8. An edible emulsion according to claim 6, wherein the nutrient present in drops (i) is a protein.
9. An edible emulsion according to claim 6, further comprising a third aqueous phase in the form of drops (iii) which are substantially free from nutrients and ingredients inhibiting bacterial growth.
10. An edible emulsion according to claim 1, wherein each of the aqueous phases ranges from 5 to 75 wt.%.
11. A process for producing an edible emulsion according to claim 10, comprising: dispersing in a continuous plastic fat phase at least two differently formulated aqueous phases containing microbiologically labile nutrients and ingredients inhibiting bacterial growth, in the form of discrete, differently formulated drops, wherein an effective amount of each ingredient inhibiting bacterial growth is concentrated along with a nutrient in at least part of the total aqueous phase and that none of the nutrients is present unprotected.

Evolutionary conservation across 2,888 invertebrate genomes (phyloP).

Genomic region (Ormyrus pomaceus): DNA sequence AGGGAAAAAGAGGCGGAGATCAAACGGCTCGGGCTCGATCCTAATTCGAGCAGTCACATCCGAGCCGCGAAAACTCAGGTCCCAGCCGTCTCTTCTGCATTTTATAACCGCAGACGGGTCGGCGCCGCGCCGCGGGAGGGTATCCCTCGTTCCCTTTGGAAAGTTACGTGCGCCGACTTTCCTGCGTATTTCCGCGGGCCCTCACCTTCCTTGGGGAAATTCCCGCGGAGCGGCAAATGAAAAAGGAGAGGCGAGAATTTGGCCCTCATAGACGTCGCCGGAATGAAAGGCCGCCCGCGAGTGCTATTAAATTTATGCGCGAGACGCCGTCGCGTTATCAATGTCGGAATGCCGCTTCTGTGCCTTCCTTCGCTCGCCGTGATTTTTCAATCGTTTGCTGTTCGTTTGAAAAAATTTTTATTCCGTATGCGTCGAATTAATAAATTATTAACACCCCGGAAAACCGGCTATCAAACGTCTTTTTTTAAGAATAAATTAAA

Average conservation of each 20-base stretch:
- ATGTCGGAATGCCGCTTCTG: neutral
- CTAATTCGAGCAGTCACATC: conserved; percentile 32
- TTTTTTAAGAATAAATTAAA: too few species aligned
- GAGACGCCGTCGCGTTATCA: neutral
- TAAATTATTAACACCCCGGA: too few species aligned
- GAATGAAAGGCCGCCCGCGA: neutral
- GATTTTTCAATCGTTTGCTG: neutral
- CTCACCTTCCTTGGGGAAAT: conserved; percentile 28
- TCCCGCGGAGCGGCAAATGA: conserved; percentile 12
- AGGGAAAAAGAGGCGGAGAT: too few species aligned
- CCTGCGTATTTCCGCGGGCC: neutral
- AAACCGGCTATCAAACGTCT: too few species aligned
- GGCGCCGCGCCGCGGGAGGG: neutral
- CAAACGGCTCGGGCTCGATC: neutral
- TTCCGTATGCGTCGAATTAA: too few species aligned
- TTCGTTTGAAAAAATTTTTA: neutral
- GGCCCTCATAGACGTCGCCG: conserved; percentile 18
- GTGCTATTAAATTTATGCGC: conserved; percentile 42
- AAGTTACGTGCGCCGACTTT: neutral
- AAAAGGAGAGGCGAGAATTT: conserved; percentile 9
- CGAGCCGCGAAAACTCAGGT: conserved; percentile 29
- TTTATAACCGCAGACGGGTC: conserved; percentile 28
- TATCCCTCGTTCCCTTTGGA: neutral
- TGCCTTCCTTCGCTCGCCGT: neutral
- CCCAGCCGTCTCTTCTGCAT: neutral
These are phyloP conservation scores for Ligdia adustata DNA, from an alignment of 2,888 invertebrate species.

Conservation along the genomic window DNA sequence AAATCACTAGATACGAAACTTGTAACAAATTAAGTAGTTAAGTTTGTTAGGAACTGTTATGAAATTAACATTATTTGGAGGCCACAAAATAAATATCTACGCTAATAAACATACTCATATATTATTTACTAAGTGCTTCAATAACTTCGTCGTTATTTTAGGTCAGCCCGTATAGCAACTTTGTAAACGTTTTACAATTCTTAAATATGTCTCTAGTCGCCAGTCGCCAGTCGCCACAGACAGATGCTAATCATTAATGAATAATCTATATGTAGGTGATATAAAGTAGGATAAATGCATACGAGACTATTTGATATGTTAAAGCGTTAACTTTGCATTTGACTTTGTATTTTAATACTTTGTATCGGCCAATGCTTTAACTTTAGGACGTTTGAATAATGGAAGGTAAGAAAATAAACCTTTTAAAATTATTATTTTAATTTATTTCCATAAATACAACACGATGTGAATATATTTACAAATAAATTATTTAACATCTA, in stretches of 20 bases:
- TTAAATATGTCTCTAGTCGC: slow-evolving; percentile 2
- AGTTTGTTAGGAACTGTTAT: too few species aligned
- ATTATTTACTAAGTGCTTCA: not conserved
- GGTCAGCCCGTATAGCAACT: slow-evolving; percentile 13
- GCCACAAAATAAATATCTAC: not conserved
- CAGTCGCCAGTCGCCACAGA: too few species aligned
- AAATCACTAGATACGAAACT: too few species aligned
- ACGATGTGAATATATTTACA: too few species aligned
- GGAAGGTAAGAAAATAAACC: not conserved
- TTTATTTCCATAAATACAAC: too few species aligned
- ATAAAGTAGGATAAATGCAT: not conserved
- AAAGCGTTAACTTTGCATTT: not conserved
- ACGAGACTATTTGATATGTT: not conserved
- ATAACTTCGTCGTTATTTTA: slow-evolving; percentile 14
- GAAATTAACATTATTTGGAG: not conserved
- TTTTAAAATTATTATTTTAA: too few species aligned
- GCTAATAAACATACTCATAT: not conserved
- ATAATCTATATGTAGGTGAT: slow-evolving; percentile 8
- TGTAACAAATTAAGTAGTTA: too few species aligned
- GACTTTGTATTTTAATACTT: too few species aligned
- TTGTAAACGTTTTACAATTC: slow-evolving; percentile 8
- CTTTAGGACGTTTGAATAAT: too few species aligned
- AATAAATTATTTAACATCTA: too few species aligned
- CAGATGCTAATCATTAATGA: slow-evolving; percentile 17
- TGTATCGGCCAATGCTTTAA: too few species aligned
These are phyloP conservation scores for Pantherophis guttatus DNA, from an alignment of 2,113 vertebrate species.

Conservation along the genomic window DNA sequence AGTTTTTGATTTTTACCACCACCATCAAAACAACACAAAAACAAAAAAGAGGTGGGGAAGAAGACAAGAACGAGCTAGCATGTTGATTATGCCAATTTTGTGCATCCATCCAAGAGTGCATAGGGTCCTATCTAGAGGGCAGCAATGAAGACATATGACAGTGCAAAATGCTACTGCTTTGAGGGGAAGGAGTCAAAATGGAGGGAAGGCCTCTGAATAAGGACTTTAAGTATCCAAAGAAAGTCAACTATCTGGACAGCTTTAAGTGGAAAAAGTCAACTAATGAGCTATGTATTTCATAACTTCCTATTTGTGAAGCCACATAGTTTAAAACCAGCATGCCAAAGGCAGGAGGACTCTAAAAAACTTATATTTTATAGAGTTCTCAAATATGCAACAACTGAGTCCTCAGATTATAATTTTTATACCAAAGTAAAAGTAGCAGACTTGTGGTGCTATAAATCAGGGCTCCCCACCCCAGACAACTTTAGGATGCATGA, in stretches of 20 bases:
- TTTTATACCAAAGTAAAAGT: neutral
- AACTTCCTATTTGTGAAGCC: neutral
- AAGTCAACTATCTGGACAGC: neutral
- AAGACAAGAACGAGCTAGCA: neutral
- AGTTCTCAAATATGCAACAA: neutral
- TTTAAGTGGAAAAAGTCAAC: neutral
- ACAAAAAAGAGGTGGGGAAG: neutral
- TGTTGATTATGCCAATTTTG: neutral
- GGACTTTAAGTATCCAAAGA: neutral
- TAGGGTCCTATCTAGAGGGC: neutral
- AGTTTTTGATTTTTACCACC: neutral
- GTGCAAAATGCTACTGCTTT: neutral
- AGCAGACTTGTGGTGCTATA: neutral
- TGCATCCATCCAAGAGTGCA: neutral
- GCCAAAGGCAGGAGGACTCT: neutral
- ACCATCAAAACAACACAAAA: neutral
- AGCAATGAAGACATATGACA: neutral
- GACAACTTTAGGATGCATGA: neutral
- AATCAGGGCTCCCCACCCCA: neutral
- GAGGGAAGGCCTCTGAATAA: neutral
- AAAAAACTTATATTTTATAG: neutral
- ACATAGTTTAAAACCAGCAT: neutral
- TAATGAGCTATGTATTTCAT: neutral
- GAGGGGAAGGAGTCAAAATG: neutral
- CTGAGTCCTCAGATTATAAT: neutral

12. A process according to claim 12, wherein the fat phase constitutes 30-65 wt.% of the total emulsion.
13. A process according to claim 11, wherein an emulsifier preventing intermingling and coalescence of the differently formulated drops is incorporated in the emulsion.
14. A process according to claim 13, wherein the emulsifier comprises a polyglycerol fatty acid ester.
15. A process according to claim 11, wherein the ingredient inhibiting bacterial growth consists of a water activity depressing agent, an acid or a preservative.